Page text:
Caenorhabditis elegans

Caenorhabditis elegans is a species of soil-dwelling nematode (roundworm) used as a model organism in molecular genetics and developmental biology. It is predominantly hermaphroditic (can self-fertilize) and it is transparent, allowing the position and fate of every cell in the body to be mapped.

Latest Research and Reviews

News and Comment

  • News & Views |

    In Caenorhabditis elegans, RNAi-initiated gene silencing can persist for multiple generations. A study shows that this heritable silencing requires parallel contributions of both a nuclear transcriptional silencing pathway and perinuclear condensate-localized poly(UG)-tailed transcripts to produce abundant germline siRNAs in adult progeny.

    • Nicole M. Bush
    •  & Craig P. Hunter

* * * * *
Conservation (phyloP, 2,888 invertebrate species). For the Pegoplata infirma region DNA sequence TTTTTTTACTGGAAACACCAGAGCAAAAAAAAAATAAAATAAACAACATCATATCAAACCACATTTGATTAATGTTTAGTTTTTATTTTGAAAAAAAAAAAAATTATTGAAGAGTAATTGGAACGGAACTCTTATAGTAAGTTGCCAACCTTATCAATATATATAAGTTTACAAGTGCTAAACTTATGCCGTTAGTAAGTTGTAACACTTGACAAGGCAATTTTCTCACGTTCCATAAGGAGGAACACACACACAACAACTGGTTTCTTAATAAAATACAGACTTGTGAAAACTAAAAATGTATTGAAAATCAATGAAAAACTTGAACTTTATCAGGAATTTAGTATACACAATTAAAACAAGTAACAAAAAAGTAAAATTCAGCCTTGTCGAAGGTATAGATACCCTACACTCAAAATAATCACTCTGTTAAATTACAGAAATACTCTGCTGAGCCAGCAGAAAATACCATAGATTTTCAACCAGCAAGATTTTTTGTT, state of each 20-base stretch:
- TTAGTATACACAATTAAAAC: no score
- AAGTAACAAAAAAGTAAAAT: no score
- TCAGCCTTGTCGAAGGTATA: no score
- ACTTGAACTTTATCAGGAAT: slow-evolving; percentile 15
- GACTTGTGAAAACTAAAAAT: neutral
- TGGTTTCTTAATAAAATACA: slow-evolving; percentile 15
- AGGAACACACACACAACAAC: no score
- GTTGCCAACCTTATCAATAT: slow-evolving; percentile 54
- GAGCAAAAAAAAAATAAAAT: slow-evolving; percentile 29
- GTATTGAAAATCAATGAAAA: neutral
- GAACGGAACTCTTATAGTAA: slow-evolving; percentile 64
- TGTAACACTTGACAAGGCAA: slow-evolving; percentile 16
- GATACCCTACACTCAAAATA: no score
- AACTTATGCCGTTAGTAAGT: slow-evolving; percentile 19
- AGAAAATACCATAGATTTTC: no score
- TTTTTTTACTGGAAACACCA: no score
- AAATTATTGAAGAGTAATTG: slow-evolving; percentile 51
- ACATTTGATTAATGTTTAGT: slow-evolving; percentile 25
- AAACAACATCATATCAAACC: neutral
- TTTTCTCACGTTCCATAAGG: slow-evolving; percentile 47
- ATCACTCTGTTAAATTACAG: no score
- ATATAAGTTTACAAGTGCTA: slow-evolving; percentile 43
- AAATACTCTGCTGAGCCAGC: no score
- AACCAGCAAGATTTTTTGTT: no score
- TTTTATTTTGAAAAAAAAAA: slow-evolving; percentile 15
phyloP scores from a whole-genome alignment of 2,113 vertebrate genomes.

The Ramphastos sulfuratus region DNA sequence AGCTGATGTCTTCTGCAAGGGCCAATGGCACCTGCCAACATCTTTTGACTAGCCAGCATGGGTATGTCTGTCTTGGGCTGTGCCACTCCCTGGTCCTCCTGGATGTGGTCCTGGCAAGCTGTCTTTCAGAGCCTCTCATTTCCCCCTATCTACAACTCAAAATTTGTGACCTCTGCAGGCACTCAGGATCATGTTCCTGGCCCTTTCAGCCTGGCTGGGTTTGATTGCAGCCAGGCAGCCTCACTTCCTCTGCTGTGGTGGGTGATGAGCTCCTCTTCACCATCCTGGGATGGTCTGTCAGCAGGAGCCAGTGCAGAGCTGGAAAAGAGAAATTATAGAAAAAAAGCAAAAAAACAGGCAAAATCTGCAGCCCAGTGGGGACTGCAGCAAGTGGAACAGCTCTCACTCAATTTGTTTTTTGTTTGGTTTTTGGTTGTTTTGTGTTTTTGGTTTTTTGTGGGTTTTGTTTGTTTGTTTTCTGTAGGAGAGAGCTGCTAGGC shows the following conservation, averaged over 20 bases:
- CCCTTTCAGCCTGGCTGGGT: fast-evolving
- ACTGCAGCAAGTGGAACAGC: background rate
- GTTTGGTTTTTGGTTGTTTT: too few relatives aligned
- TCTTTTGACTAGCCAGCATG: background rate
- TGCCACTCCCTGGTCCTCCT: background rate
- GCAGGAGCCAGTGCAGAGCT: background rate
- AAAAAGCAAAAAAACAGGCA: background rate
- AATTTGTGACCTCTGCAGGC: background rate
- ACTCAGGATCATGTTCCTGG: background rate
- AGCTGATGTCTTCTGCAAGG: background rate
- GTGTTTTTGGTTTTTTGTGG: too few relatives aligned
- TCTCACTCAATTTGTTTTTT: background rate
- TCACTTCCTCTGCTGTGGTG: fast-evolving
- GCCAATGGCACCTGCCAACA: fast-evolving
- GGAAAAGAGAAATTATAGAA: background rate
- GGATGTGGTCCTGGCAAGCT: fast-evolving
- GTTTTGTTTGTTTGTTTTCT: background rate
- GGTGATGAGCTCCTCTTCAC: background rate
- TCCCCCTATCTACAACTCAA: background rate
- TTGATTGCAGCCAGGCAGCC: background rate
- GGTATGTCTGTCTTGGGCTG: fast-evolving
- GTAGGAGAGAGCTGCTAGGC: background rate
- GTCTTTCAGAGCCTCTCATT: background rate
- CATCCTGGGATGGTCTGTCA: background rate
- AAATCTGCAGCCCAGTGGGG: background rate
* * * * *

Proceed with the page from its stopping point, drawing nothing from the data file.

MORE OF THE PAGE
Nature Cell Biology 24, 1016-1018
  • News & Views |

    Epigenetic inheritance is the transfer of non-DNA information across generations. A new study identifies sperm-specific PEI granules as essential for paternal epigenetic inheritance. PEI granule partitioning to sperm requires palmitoylation and myosin VI activity, suggesting lipidation-dependent granule transport on vesicles.

    • Laura Thomas
    •  & Geraldine Seydoux
    Nature Cell Biology 24, 129-130
  • Research Highlights |

    The assembly of polymers can be genetically targeted to specific neurons or other cells to manipulate their properties.

    • Nina Vogt
    Nature Methods 17, 458